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New articles: Chile, Cuba & Brazil

July 1 2014 Dear LAB Supporter and Friend,


LAB is hoping in the coming period to publish more ‘quickie’ newsletters, highlighting a single new article or a handful of our latest articles and blog-posts. We hope you will find this useful.


A new LAB correspondent, Buenos Aires-based Nick MacWilliam, has an important first article examining the ongoing conflicts over land and recognition affecting the Mapuche communities in the south of Chile. The first Bachelet administration made serious errors, not least in continuing the use of anti-terror legislation against Mapuche activists, for which Chile has been severely criticised at the United Nations. Elected for a second (non-consecutive) term which commenced in March 2014, Bachelet set out to make significant changes in her approach to the problem. But the legacy of mistrust will be hard to overcome and localised conflict and repression is likely to continue until the government tackles the entrenched power of large and corporate land-owners (Read more) .


Regular LAB volunteer Russell White takes a look at Cuba’s new Foreign Investment Law, promulgated in March. This is an important component of Raul Castro’s efforts to ‘update’ the Cuban economy. The government has been at pains, Rusell writes, to assure the public that they are not ‘selling’ the country and that ‘the socialist character of the Revolution will be maintained’. It may be harder to persuade foreign investers that the change is significant (Read more).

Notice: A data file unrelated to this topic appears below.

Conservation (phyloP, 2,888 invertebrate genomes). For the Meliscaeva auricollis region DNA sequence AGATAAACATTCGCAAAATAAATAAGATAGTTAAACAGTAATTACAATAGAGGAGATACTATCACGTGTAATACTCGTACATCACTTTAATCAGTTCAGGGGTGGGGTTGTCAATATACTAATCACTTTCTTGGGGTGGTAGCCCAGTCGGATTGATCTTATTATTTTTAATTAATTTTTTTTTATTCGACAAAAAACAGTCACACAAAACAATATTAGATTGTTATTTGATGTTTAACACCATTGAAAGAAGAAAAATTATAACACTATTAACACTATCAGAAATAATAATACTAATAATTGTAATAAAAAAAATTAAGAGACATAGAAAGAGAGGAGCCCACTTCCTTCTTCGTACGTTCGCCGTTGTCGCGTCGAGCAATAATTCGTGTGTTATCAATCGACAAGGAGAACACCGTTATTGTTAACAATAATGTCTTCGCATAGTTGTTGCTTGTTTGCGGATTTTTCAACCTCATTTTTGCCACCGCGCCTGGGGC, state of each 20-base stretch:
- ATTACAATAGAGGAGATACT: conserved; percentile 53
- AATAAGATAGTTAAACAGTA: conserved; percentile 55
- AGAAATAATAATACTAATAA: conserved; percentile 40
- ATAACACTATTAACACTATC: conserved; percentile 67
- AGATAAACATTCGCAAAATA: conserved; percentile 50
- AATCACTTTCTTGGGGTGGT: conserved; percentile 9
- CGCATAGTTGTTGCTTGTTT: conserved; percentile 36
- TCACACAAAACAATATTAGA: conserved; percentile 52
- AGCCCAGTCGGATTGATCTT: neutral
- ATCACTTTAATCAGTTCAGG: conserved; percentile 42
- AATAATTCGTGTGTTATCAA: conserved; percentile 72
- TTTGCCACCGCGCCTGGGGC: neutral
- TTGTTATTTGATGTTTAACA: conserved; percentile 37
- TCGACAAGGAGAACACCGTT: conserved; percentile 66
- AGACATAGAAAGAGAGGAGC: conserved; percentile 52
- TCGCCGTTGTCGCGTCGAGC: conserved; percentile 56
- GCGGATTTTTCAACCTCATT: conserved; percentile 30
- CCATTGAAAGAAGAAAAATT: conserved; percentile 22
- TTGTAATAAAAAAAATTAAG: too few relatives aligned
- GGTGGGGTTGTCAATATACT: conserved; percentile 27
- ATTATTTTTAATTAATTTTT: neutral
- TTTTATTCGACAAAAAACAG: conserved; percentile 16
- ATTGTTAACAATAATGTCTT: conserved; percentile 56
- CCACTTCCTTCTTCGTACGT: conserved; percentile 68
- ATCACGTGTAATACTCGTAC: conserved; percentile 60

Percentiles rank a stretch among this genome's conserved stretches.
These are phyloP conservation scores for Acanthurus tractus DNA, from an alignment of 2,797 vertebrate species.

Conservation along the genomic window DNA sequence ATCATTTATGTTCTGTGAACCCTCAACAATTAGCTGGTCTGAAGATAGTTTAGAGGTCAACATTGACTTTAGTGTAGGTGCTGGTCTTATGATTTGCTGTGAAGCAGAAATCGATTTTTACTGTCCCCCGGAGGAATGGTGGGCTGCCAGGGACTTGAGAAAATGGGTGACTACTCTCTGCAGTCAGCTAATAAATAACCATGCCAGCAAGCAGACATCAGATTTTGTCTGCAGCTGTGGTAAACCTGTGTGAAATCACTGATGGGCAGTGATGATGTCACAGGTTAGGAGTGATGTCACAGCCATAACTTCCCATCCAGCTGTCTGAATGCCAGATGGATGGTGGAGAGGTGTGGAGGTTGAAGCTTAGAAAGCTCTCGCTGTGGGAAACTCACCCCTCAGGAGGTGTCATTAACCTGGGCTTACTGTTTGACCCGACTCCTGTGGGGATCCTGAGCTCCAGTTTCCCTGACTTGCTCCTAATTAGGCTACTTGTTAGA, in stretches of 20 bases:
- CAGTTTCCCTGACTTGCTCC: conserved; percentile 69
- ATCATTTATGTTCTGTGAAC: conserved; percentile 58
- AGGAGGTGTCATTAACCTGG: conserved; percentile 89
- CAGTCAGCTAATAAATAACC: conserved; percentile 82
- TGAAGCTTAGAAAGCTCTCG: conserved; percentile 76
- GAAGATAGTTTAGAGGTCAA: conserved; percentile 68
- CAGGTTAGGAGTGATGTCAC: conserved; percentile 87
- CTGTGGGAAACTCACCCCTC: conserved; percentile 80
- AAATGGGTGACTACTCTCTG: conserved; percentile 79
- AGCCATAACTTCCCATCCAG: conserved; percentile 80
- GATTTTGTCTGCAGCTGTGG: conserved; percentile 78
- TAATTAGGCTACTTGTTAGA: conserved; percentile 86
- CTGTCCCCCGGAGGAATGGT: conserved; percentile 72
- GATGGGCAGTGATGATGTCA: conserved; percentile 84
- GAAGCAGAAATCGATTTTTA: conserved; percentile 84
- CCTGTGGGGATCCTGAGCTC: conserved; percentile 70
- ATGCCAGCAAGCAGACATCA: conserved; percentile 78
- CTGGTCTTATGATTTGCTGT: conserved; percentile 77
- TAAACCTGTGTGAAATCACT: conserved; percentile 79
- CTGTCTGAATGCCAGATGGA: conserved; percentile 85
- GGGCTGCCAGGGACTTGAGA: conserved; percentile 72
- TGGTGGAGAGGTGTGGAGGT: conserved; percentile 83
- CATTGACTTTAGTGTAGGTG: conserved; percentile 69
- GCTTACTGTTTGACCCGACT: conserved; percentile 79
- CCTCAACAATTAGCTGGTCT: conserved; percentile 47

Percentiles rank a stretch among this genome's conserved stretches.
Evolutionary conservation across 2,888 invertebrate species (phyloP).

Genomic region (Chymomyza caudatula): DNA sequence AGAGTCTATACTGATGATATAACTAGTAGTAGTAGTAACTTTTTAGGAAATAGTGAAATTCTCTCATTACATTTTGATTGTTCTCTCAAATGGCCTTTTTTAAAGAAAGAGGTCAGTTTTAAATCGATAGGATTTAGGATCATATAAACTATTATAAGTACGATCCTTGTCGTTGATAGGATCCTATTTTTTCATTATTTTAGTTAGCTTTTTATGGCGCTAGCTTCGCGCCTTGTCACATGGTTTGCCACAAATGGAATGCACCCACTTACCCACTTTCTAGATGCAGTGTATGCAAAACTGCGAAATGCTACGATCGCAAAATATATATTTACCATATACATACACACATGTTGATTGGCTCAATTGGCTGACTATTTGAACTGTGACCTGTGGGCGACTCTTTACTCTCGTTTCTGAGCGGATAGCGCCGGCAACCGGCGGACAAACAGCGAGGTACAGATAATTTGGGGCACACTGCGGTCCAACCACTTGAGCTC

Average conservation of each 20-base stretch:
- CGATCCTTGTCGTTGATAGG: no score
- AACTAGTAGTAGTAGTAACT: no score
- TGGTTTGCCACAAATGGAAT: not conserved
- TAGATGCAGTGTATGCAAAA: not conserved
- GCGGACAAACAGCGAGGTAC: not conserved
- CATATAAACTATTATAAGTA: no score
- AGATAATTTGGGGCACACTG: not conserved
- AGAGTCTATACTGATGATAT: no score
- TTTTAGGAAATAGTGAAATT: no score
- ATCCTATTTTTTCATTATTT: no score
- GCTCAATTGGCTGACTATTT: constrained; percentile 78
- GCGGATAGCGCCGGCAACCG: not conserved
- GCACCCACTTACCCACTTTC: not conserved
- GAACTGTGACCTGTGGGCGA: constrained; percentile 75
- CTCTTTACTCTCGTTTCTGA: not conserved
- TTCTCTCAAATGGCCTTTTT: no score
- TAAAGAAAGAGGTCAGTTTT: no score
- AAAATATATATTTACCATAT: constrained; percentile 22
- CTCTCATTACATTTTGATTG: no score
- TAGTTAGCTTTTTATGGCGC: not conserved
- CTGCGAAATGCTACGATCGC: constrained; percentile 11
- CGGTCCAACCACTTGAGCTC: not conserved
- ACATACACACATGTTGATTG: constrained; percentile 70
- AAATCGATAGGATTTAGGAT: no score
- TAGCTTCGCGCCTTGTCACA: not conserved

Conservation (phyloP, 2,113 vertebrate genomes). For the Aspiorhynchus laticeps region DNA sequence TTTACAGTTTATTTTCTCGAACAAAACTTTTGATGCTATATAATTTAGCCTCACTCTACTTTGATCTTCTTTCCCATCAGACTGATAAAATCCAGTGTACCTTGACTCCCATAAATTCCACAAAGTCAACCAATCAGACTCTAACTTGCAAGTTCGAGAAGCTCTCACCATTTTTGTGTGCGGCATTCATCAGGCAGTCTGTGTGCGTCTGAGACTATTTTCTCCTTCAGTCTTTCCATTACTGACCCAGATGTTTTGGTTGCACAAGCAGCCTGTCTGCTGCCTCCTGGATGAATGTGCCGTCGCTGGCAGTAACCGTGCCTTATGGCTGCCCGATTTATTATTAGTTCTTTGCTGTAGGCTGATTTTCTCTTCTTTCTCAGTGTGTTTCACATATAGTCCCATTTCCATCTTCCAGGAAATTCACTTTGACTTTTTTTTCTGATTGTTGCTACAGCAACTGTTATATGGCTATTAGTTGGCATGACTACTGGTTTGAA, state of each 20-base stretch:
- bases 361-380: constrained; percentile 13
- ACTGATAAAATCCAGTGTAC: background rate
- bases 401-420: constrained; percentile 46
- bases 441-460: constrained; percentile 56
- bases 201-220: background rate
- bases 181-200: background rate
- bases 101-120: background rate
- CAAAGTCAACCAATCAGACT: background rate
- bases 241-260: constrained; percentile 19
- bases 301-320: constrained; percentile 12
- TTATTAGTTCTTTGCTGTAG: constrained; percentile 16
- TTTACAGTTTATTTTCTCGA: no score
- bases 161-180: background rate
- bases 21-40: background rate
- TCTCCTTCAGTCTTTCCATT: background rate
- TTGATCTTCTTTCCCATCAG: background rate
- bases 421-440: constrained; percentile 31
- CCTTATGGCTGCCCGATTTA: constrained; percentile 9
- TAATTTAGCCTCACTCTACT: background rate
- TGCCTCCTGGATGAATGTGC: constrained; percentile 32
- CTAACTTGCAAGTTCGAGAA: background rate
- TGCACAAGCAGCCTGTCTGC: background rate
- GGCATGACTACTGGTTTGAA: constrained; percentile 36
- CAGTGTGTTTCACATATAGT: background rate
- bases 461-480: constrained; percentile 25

The World Cup has spawned a vast amount of coverage in the UK media for the world’s long-neglected, fifth largest country. But, as Sue Branford writes in a new blog post, one of the most important stories remains untold: the astronomic sums reaped in construction contracts by a handful of enormous Brazilian companies, whose operations increasingly resemble those of a cartel (Read more). Meanwhile, borrowing the common fans’ chant, “we was robbed”, new LAB blogger Katerina Elias-Trostmann writes “whilst this event could have spurred growth, completed much-needed infrastructure projects and provided basic services to a growing middle class, Brazilians feel that they have been let down once again.” (Read more) Another, darker side of Brazil’s World Cup experience is the danger of a substantial increase in the trafficking of young girls into major cities to become sex workers, with the armies of foreign, mostly male football fans, providing a tempting market. LAB’s São Paulo partner A Pública published a brilliant comic strip highlighting the dangers (Read more). LAB has published a string of World Cup related blog posts, including accounts from some of the England fans, whose visits LAB helped to coordinate (Read more). If you want to know a bit more about LAB, check out the About pages on our website (Read more) –we have substantially revamped them and added a raft of material about our aims, our history, who we are and current news about our activities. The office space offered us in central London by ILAS is proving to be a huge help in enabling LAB to grow and use volunteers more effectively. Find out more about the members of our regular volunteer team (Read more). But it’s not just in London: we have an increasing number of regular correspondents in the Region who write articles or send in posts to our Latin America Inside Out blog (Read more). If you would like to become a LAB volunteer or correspondent, wherever you may be, write to us at: Finally, don’t forget to check out the growing list of LAB partners. Click on any of the entries and you will see the partner’s own profile page, often with live RSS feed links to their website, and live feeds from their Facebook and Twitter accounts (Read more). Best wishes, The LAB Team

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